World Premiere Beatsville Jazzes at Asolo Rep

The new musical delivers a lot of cool in its take on Roger Corman's Bucket of Blood.

By Kay Kipling Photography by Cliff Roles May 8, 2017

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Cast members in Asolo Rep's Beatsville.

Image: Cliff Roles


Who’d have figured that old Roger Corman B-movies would have second lives as stage musicals? Churned out quickly in the 1950s and early ‘60s on shoestring budgets, Corman’s films, many of the sci-fi or horror variety, were not really intended for posterity. But first Little Shop of Horrors took successfully to the stage, and now Beatsville, based on Corman’s Bucket of Blood, is having its world premiere at Asolo Rep. Can adaptations of Attack of the Crab Monsters or Not of This Earth be far behind?

There are certain similarities between Shop and Beatsville, at least in the line-up of characters. Beatsville’s Walter (Max Crumm) is a close cousin to Shop’s Seymour (nerd/heroes), while Shop’s Mr. Mushnik bears a resemblance to Beatsville’s Leonard, played by Michael Thomas Holmes (boss/father figure). And Shop’s victim/bimbo Audrey gets a bit of a mashup in Beatsville between suburban girl Carla (Lauren Marcus) and vamp Alice (Billie Wildrick).

But Beatsville, with a book by Glenn Slater (School of Rock, Sister Act) and music and lyrics by his wife and writing partner, Wendy Wilf, has a vibe all its own. Set in 1959 Greenwich Village, when the honest rebellions or explorations of the Beat era have apparently turned largely to cool posing, the musical swings naturally to a mostly jazz score, interpreted by musicians and vocalists more free to improvise than in your typical Broadway musical.

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Billie Wildrick as Alice and Max Crumm as Walter in Beatsville.

Image: Cliff Roles


Walter, as mentioned, is a nerd, a busboy at the Yellow Door Café who gets the cold shoulder from all the hipsters who hang out there, from intense poet Brock (Brandon O’Neill) to musician Thelonious (Clifton Oliver) to the chicks (Taryn Darr and Sarah Rose Davis) who smoke and sneer. But he gets help at “fitting in” from a somewhat mysterious trio promising to make him hip (Cayman Ilika, Charlie Johnson and Connor Russell)—although their assistance may exact a high price.

First step to cool: Walter accidentally kills the cat of his nosy landlady (Ann Morrison) and then stuffs him in clay to become a sculptor to impress new girl Carla. Amazingly, everyone loves his work. Second step: Walter graduates to human sculptures when a narc named Lou (Andrew Chappelle) visits his apartment on the trail of drugs. Can a murderous rampage be far behind?

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Lauren Marcus as Carla with Max Crumm as Walter.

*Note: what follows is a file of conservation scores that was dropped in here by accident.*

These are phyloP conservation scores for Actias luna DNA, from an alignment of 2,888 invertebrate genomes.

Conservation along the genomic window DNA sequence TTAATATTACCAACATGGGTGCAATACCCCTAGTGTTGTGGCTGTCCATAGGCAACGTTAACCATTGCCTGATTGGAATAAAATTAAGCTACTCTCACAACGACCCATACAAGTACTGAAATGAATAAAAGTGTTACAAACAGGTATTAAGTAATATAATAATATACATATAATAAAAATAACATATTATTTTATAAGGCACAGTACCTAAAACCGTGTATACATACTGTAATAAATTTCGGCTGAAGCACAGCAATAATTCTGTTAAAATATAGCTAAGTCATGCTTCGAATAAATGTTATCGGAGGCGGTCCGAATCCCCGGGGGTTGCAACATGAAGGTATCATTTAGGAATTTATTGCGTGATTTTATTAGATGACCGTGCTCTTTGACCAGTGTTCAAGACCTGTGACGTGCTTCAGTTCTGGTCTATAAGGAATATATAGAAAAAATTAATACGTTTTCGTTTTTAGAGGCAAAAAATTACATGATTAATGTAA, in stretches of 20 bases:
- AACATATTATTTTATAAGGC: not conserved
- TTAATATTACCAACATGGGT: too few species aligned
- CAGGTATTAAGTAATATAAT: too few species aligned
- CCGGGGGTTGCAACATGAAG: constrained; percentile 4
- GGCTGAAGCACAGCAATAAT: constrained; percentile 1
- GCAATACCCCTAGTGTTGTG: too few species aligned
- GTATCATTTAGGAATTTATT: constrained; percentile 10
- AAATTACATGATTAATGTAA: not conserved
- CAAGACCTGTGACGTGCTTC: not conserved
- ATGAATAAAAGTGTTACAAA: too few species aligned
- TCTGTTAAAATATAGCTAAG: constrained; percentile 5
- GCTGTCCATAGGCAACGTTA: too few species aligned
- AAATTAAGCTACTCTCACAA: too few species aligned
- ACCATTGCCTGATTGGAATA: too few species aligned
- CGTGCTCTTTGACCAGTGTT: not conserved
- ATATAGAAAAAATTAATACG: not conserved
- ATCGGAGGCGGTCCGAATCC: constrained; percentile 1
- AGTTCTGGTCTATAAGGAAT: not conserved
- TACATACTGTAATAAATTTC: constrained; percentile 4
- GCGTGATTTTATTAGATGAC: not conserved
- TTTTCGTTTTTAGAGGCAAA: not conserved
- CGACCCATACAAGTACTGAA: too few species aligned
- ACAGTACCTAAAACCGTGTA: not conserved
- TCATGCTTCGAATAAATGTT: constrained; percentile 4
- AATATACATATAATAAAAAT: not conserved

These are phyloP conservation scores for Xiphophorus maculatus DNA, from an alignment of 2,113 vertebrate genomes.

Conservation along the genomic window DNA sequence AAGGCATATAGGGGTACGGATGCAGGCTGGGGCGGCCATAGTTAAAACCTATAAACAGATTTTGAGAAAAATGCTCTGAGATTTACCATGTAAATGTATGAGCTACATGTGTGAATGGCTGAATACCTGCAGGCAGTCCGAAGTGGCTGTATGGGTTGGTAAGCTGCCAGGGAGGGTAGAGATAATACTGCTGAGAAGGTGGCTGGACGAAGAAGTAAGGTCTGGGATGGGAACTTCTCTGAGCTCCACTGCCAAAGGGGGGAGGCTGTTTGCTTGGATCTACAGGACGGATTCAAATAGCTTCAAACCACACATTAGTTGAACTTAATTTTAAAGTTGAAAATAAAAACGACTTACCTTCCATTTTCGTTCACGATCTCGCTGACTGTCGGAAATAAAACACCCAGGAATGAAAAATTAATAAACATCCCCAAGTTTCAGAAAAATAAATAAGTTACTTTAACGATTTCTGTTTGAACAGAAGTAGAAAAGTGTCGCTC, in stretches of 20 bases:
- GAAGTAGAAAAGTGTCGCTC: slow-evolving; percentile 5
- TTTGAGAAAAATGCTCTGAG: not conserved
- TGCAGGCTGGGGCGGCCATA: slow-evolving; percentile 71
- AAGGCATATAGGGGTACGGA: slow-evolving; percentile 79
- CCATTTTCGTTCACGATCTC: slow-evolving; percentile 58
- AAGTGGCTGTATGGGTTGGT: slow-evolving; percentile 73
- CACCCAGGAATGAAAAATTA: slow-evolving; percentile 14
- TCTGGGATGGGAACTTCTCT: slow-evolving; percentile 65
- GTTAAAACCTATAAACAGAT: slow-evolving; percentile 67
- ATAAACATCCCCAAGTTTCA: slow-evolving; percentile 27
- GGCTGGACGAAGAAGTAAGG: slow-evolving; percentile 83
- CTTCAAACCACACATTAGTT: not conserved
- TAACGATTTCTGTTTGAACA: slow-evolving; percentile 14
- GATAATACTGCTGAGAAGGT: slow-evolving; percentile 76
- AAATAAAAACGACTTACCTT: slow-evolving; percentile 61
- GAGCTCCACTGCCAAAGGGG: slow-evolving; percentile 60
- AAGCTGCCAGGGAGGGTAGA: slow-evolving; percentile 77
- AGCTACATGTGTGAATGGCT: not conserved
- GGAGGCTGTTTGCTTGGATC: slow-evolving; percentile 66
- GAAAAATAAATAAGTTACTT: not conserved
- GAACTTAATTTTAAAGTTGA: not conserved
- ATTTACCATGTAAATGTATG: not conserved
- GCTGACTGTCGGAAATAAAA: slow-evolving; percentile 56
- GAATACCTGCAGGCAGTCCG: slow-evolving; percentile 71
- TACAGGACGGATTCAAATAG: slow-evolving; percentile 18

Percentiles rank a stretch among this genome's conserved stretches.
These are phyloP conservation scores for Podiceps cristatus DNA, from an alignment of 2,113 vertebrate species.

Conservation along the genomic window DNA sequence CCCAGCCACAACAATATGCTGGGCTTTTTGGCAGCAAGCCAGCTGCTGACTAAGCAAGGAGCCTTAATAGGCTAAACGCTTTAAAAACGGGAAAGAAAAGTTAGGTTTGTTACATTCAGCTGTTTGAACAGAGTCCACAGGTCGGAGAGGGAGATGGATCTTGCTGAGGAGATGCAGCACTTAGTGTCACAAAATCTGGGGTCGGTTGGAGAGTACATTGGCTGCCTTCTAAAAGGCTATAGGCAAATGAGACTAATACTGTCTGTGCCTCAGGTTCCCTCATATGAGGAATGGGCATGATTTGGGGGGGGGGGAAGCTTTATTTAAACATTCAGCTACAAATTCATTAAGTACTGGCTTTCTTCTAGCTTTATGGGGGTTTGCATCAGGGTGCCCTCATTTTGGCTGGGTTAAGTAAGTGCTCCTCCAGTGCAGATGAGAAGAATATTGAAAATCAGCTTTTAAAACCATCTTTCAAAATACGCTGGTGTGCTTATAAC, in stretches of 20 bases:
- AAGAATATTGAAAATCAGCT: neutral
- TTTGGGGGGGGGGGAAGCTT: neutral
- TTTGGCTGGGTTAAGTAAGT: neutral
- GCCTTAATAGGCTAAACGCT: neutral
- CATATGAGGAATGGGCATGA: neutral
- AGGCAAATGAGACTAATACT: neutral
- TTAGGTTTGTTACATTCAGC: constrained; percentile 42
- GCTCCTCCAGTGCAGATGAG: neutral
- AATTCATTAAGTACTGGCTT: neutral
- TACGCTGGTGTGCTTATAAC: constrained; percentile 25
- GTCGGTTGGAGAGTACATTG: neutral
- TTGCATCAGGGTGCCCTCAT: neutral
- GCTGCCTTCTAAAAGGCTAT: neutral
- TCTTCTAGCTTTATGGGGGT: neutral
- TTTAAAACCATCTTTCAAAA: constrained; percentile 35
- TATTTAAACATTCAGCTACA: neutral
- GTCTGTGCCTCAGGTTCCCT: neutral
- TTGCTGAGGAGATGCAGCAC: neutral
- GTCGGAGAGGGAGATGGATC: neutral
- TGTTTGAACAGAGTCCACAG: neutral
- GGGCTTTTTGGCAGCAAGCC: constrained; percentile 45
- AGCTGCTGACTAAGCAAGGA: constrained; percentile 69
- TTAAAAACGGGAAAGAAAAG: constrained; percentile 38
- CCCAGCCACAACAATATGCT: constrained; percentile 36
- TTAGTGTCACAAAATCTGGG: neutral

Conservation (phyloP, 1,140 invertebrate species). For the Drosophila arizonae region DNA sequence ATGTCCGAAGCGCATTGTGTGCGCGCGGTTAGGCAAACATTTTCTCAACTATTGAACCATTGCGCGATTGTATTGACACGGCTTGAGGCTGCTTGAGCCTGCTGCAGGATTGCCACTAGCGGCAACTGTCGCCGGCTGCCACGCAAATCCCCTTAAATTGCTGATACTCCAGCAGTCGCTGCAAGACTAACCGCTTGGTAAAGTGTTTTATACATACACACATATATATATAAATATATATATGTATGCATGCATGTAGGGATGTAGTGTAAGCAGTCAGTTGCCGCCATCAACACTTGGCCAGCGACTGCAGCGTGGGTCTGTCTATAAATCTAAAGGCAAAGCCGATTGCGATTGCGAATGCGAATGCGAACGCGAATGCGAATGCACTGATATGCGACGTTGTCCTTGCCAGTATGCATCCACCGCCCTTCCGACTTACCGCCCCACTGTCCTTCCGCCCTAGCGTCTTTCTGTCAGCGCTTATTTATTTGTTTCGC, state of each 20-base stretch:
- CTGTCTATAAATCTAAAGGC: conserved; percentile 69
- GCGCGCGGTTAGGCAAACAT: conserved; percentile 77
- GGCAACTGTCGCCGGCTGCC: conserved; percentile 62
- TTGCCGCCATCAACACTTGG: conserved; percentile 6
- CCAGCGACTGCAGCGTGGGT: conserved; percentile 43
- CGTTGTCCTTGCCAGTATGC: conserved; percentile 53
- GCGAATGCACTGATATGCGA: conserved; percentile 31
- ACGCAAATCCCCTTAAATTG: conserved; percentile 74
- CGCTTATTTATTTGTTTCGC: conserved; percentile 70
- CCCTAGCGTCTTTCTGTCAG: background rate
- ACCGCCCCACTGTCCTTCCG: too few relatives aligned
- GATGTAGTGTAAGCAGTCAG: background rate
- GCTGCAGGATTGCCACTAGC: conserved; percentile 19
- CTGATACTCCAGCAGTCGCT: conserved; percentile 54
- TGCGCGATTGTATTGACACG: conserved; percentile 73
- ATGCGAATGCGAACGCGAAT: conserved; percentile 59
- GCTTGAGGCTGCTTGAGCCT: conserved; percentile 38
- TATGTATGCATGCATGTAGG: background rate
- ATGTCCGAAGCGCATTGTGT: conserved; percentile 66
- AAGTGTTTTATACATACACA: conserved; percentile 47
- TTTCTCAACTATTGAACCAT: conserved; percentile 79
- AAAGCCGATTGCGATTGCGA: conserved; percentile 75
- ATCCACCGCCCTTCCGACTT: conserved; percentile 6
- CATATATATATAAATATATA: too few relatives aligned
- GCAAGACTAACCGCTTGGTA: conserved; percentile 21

Image: Cliff Roles


While writers Slater and Wilf will no doubt continue to tinker with Beatsville as it heads to Seattle’s 5th Avenue Theatre (co-producers) and then, hopefully, to Broadway, the pieces are mostly solidly in place in this production. Wilf’s songs (orchestrated by Steve Orich and led by music director Kat Sherrell) have just the right loose feel, especially when accompanied by choreographer JoAnn M. Hunter’s stylized moves. Group numbers like “School of Cool,” “Dead Cat” and “Take the Dough, Daddy-o” set the tone for the Yellow Door and its denizens, while more traditional show numbers like “Because of Her” and “Forever” offer a chance for Walter and Carla’s relationship to grow.

Hunter’s choreography is just great throughout, ranging from outrageously sexy on Alice’s “Gas Me” (played to the hilt by Wildrick) to silly and over-the-top, as on “Bop Cop,” where Lou swings a mean rolling pin. The direction by Bill Berry keeps the action moving fast and fluidly, aided by David Gallo’s rotating set, switching easily from the café to Walter’s bare, shabby apartment. And David C. Woolard’s costumes—black-and-white-striped tops, berets, black leotards, etc.—instantly evoke the era as we think we remember it.

The cast is uniformly excellent, with Crumm easily transitioning between geek and hip artist and back again. Marcus delivers the goods as sweet but rebellious Carla, and Holmes, Morrison and Kevin Pariseau (the latter in several roles) provide comic zest. While a full Broadway production might require a larger ensemble, in this show it’s easy to identify the individual personalities on display.

There’s confusion at times in Slater’s book, and the song “Walter Paisley is Born,” while certainly true to the Beat sound, doesn’t quite hit the mark as the Act I closer, at least not on opening night. But with the united talents at work here, there’s little doubt such problems can be fixed.

Beatsville continues through May 28 in the Mertz Theatre; for tickets, call 351-8000 or visit Asolo Rep online.

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